Thinking about it some more, a 2-D array of char pointers would be even more efficient as each c-string would only need to be as long as the actual payload. An absent payload would cost you the space of a NULL pointer:

const uint8_t numCols = 4;

const char * const payloads[][numCols] = {
  {"payload00", "payload01", nullptr, nullptr},
  {nullptr, "payload11", nullptr, "payload13"},
  {"payload20", "payload21", "payload22", "payload23"},
  {nullptr, nullptr, nullptr, "payload33"}
};

const uint8_t numRows = sizeof(payloads) / sizeof(payloads[0]);

void setup() {
  const char *ptr;
  
  Serial.begin(115200);
  delay(1000);
  for (uint8_t i = 0; i < numRows; i++) {
    for (uint8_t j = 0; j < numCols; j++) {
      Serial.print("Element[");
      Serial.print(i);
      Serial.print("][");
      Serial.print(j);
      Serial.print("]: ");
      ptr = payloads[i][j];
      if(ptr) {
        Serial.println(ptr);
      }else {
        Serial.println("NULL");
      }
    }
  }
}

void loop() {
}

OUTPUT:

Element[0][0]: payload00
Element[0][1]: payload01
Element[0][2]: NULL
Element[0][3]: NULL
Element[1][0]: NULL
Element[1][1]: payload11
Element[1][2]: NULL
Element[1][3]: payload13
Element[2][0]: payload20
Element[2][1]: payload21
Element[2][2]: payload22
Element[2][3]: payload23
Element[3][0]: NULL
Element[3][1]: NULL
Element[3][2]: NULL
Element[3][3]: payload33

Of course, this is still a full rectangular array. If your actual array is really sparse and oddly shaped, then I’d go with a linked list of dynamically-allocated struct(s). Each struct would hold the (x, y) coordinates, a pointer to the payload c-string, and a pointer to the next struct in the list. You’d need to traverse the list every time to see if a given (x, y) combination is present. So, your choice is a trade-off between memory efficiency and execution efficiency.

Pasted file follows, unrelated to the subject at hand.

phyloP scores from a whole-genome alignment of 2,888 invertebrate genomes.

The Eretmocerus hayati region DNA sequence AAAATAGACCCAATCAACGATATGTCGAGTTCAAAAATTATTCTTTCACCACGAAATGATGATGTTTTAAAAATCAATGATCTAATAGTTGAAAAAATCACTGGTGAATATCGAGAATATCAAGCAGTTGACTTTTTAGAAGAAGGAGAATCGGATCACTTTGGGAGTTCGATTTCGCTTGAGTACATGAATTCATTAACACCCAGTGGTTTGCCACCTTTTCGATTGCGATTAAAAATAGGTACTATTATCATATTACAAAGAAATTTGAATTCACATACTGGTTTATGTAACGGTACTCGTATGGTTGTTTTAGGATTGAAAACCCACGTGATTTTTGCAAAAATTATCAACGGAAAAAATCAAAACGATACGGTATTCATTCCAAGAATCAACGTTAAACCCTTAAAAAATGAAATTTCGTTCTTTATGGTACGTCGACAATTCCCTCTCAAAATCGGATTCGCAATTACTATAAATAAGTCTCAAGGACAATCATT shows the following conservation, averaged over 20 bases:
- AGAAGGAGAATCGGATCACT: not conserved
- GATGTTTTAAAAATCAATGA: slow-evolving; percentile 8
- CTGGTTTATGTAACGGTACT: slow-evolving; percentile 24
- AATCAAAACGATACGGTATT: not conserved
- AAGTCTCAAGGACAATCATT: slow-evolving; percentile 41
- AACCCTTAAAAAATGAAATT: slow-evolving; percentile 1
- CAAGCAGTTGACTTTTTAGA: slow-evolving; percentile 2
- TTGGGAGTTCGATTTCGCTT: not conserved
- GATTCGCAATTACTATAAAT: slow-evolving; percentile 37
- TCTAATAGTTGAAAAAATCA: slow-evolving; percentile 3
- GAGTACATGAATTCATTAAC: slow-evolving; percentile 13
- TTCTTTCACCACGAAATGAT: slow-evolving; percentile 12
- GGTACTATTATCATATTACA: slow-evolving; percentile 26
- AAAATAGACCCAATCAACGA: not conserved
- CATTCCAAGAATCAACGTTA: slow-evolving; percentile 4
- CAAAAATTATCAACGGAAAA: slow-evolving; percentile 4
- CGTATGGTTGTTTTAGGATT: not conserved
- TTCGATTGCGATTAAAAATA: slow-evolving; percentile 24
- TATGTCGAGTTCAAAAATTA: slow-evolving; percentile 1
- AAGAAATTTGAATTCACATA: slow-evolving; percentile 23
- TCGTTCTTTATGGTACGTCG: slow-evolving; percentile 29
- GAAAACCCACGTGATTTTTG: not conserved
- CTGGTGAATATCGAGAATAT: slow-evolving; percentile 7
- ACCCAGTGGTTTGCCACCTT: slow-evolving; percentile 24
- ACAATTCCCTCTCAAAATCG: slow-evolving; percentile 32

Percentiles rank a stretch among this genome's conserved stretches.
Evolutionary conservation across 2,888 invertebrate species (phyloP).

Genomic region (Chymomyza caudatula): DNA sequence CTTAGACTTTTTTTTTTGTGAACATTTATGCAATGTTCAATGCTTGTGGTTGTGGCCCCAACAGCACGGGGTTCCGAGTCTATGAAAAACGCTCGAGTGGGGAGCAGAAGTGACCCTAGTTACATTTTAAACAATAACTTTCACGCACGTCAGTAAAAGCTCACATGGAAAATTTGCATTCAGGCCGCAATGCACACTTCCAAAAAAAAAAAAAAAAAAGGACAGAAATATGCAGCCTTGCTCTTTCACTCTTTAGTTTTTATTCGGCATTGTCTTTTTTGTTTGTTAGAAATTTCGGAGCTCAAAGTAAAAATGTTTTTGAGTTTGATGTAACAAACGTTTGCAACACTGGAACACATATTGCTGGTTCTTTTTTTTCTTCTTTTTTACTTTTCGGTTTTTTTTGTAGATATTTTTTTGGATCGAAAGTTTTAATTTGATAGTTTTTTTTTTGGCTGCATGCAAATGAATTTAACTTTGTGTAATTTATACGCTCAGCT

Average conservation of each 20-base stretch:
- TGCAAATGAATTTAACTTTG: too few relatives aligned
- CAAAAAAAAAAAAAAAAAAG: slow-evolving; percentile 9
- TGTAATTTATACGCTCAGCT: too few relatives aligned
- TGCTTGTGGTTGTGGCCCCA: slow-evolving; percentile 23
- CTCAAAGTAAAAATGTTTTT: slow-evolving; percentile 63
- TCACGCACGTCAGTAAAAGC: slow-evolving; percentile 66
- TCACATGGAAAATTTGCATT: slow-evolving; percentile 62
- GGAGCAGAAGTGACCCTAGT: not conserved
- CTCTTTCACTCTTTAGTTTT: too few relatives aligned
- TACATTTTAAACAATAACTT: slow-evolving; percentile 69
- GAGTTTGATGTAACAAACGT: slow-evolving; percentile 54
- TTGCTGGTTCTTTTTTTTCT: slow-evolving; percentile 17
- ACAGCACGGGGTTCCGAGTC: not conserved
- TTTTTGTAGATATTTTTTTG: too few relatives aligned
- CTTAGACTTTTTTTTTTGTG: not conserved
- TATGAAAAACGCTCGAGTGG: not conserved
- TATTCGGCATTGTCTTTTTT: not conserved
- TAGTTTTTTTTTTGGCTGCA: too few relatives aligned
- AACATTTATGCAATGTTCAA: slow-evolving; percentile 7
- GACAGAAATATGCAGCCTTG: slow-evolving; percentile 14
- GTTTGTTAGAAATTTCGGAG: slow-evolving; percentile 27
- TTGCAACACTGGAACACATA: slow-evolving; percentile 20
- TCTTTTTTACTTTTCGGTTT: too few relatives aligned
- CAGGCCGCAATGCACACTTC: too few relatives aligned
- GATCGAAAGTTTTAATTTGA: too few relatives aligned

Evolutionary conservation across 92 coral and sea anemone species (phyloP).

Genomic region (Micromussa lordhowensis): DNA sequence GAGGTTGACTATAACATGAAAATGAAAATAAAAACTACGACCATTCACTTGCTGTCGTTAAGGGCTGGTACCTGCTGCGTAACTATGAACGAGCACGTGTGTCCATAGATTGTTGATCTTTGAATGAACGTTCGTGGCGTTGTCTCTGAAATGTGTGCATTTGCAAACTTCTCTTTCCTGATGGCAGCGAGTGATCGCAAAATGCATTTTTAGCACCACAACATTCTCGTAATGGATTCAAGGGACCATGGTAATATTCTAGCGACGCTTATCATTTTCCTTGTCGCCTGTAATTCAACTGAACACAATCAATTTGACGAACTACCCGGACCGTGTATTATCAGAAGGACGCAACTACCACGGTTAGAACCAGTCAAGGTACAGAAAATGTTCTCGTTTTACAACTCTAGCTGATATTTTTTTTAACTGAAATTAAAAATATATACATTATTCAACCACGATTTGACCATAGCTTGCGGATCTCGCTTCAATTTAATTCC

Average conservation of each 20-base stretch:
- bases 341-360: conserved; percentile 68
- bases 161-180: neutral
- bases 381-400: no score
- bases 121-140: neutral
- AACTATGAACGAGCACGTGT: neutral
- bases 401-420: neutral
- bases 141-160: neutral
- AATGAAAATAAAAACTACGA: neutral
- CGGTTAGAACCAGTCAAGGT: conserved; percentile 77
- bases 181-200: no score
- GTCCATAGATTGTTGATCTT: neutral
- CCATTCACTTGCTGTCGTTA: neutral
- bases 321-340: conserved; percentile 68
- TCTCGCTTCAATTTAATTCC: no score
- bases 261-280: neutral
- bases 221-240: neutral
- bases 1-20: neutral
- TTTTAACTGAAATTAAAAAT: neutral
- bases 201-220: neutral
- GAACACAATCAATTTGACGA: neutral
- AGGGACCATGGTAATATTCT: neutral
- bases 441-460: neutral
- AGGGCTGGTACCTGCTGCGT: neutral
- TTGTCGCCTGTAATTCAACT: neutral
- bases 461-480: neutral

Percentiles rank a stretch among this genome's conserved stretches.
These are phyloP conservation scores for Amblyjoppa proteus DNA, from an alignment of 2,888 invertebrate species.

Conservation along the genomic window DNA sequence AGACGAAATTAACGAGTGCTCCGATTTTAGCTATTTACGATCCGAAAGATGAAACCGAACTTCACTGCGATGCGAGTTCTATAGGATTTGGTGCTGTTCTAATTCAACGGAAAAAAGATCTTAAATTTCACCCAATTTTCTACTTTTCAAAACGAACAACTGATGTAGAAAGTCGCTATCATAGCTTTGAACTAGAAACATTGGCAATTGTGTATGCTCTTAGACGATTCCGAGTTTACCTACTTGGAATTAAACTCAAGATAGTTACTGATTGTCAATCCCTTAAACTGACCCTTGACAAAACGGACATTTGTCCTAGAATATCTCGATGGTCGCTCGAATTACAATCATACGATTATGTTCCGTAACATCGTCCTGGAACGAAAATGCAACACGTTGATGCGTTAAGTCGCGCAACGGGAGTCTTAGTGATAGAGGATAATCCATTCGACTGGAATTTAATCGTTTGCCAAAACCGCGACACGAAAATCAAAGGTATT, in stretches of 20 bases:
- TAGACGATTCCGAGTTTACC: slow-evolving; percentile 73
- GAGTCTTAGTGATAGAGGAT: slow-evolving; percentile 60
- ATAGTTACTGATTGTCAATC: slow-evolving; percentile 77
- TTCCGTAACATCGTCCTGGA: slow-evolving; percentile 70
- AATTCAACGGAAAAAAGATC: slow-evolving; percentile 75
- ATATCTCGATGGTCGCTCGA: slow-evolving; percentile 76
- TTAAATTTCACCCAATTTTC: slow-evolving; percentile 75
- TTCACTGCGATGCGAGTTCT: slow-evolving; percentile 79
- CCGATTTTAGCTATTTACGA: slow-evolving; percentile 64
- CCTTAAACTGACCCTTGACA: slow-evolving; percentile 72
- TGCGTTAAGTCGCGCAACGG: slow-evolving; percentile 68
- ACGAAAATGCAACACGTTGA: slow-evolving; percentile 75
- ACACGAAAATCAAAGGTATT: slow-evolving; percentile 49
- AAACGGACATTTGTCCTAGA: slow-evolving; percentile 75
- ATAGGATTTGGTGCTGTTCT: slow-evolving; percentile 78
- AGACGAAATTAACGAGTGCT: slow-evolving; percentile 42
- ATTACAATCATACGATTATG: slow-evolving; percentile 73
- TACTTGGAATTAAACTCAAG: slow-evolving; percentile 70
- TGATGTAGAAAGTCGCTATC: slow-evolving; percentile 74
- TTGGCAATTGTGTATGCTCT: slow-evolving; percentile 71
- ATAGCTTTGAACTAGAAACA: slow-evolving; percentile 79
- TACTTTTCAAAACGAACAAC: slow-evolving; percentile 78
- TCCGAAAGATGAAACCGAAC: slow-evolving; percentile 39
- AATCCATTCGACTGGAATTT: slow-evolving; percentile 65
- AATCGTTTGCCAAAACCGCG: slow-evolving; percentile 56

sterretje:
Some questions
1)
Which Arduino; that will will indicate what is feasible using RAM or EEPROM to store your payloads. This will not take into account a fancy TFT screen or a few hundred neopixels that chew away most of the memory.
2)
How many payloads? Maximum size of payload?
3)
How many tile combinations?

Don't be fooled by String; depending on how you use it, it can leave holes in your memory and you might possibly loose memory instead of gaining.

:slight_smile: Good questuions. I try to answer them below:
1.: Will be a pro Micro with a AT32U4 (https://www.sparkfun.com/products/12640)